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10 thoughts on “All the Birds in the Sky” by Charlie Jane Anders

Paperback cover of Charlie Jane Anders' novel All the Birds in the Sky.

Earlier this month, I re-read All the Birds in the Sky by Charlie Jane Anders, which I enjoyed so much more on a second reading. I’ve wanted to talk more about it since, however, I’ve never really gelled with any book review approach I’ve previously taken.

An idea then came to me: what if I wrote my thoughts as a listicle? In my newsletter, I list 10 things I want to share from the past two weeks — mimicking Austin Kleon’s newsletter. So I thought I’d try using the same structure for a book review.

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We All Hear Stories in the Dark: “a modern day Arabian Nights, mixed up with playing a game”

Paperback set for Robert Shearman’s We All Hear Stories in the Dark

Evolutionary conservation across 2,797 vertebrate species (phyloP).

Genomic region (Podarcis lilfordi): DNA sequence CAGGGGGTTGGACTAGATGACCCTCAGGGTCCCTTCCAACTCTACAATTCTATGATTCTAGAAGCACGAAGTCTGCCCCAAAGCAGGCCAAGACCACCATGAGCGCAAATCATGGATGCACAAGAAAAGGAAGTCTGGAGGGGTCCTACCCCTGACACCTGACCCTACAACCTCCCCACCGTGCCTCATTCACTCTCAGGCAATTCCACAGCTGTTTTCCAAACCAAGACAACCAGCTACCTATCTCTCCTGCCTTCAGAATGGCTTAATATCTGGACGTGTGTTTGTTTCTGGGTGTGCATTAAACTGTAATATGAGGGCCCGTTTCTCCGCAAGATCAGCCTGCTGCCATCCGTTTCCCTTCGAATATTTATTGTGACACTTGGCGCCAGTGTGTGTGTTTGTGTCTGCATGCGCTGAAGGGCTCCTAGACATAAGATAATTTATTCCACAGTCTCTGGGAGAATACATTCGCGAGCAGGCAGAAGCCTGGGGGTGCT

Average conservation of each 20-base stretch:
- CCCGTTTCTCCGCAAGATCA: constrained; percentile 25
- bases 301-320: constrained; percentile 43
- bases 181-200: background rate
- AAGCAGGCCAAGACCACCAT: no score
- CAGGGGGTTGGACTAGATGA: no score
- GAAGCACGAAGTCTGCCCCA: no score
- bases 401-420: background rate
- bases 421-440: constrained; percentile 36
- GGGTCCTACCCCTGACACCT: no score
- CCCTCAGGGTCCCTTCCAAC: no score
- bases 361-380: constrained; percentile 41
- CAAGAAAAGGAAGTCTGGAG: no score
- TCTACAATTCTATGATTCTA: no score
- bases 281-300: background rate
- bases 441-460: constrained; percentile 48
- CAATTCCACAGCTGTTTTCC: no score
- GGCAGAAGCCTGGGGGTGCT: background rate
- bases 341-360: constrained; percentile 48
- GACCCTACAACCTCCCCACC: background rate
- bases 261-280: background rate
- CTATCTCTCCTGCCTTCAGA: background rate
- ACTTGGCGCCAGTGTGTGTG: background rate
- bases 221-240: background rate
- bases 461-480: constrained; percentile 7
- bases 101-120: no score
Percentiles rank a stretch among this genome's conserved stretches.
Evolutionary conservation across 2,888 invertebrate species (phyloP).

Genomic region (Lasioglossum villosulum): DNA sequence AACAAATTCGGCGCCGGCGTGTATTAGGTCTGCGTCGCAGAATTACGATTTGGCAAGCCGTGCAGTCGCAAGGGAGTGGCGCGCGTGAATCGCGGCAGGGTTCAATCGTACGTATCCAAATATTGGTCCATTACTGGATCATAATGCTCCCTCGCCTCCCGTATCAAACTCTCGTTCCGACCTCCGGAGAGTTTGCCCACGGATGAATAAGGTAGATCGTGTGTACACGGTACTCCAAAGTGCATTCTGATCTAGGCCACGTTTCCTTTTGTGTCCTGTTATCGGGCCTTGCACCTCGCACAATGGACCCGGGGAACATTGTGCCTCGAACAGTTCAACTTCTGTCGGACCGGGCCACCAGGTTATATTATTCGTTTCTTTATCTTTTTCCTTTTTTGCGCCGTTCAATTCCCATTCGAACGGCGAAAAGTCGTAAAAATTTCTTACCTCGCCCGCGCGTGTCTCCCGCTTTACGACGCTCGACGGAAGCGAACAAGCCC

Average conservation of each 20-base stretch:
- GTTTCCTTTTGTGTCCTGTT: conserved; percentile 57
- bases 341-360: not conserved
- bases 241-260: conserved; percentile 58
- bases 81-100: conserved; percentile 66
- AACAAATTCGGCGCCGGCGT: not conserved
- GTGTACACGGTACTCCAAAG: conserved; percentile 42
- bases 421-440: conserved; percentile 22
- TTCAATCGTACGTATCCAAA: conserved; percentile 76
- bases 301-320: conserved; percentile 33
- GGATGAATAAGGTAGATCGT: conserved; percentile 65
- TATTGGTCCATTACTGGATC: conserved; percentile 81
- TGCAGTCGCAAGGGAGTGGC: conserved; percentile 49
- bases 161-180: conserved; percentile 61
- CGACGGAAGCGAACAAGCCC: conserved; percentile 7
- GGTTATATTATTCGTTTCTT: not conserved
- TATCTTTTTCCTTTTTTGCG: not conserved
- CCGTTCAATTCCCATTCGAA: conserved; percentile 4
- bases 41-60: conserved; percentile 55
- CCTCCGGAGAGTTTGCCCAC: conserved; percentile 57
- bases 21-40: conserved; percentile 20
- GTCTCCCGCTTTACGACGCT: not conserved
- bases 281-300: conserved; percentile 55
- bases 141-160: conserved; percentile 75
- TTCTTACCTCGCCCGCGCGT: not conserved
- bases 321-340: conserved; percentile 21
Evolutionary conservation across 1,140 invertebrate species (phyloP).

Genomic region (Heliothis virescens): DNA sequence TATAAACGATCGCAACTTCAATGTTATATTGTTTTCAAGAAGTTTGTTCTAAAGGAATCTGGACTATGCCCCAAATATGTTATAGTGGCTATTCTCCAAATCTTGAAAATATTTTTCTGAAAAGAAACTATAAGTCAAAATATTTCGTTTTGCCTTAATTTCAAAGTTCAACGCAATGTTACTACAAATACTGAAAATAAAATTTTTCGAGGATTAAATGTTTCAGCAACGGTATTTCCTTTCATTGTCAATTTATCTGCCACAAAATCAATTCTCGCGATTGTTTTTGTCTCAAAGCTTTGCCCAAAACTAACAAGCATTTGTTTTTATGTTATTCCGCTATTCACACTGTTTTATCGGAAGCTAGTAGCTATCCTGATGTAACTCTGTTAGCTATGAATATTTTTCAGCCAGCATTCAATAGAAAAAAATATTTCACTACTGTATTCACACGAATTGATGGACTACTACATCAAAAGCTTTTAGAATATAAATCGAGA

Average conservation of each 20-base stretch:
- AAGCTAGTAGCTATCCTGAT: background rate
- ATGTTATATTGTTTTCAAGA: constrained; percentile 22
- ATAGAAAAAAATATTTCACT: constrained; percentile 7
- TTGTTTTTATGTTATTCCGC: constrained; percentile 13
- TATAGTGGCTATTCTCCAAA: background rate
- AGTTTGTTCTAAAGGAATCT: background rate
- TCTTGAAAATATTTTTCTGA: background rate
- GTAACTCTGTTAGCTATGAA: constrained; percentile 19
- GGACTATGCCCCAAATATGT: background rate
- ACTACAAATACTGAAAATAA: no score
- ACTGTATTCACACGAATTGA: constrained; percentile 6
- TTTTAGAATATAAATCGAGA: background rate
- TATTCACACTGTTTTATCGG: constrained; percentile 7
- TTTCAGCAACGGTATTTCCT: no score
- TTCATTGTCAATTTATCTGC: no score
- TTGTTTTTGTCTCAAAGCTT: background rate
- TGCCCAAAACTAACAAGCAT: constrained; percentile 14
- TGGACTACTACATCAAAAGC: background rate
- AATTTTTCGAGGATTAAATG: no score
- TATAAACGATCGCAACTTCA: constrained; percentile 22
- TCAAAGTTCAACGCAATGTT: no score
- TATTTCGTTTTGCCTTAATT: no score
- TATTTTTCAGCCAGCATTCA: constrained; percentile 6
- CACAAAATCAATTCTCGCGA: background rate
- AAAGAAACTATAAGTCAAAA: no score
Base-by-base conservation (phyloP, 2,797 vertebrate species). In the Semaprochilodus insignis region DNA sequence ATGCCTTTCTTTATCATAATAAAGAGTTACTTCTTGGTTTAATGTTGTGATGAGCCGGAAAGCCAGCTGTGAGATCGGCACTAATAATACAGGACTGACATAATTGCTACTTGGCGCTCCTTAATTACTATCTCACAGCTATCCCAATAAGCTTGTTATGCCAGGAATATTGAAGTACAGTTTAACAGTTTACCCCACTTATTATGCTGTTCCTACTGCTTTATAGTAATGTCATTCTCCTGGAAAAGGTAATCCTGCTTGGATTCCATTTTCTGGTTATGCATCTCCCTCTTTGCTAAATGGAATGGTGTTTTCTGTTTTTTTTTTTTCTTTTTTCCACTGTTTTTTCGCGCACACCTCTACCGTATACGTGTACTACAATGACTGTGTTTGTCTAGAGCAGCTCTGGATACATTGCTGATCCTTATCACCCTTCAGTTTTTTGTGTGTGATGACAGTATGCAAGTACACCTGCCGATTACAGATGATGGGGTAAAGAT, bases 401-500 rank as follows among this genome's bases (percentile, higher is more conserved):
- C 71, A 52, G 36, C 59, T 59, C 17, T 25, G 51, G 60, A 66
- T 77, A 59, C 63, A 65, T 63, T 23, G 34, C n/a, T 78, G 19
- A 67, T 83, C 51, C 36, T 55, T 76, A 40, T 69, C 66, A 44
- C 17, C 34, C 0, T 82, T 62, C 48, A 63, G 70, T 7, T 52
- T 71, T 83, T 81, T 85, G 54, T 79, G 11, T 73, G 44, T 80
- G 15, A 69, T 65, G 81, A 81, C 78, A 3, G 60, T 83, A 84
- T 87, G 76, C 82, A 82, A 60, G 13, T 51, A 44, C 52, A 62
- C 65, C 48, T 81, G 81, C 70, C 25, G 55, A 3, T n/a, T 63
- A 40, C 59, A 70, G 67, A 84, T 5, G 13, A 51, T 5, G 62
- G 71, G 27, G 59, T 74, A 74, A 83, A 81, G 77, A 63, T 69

In Robert Shearman’s three-tome short story collection We All Hear Stories in the Dark, an idea is proposed: you can read every work of literature ever published in three weeks — but you have to read them in the right order. An absurdist idea, for sure, but it builds the foundation of an interesting premise.

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Reviewing Tim Kreider’s “We Learn Nothing”

We Learn Nothing paperback cover, published by Simon & Schuster (2013)

Tim Kreider is a cartoonist and essayist who was a regular contributor to the New York Times. I’ve previously referenced his article “I Am a Meme Now”, which I absolutely adored. It was that essay that prompted me to buy this collection. It features a number of his excellent sketches, too.

Overall, some essays were incredibly powerful, and I’ll 100% read them again and again. Whilst others were middling, and a few even left a rather bad taste in my mouth. Yet I must have enjoyed this book a great deal to write a review this long!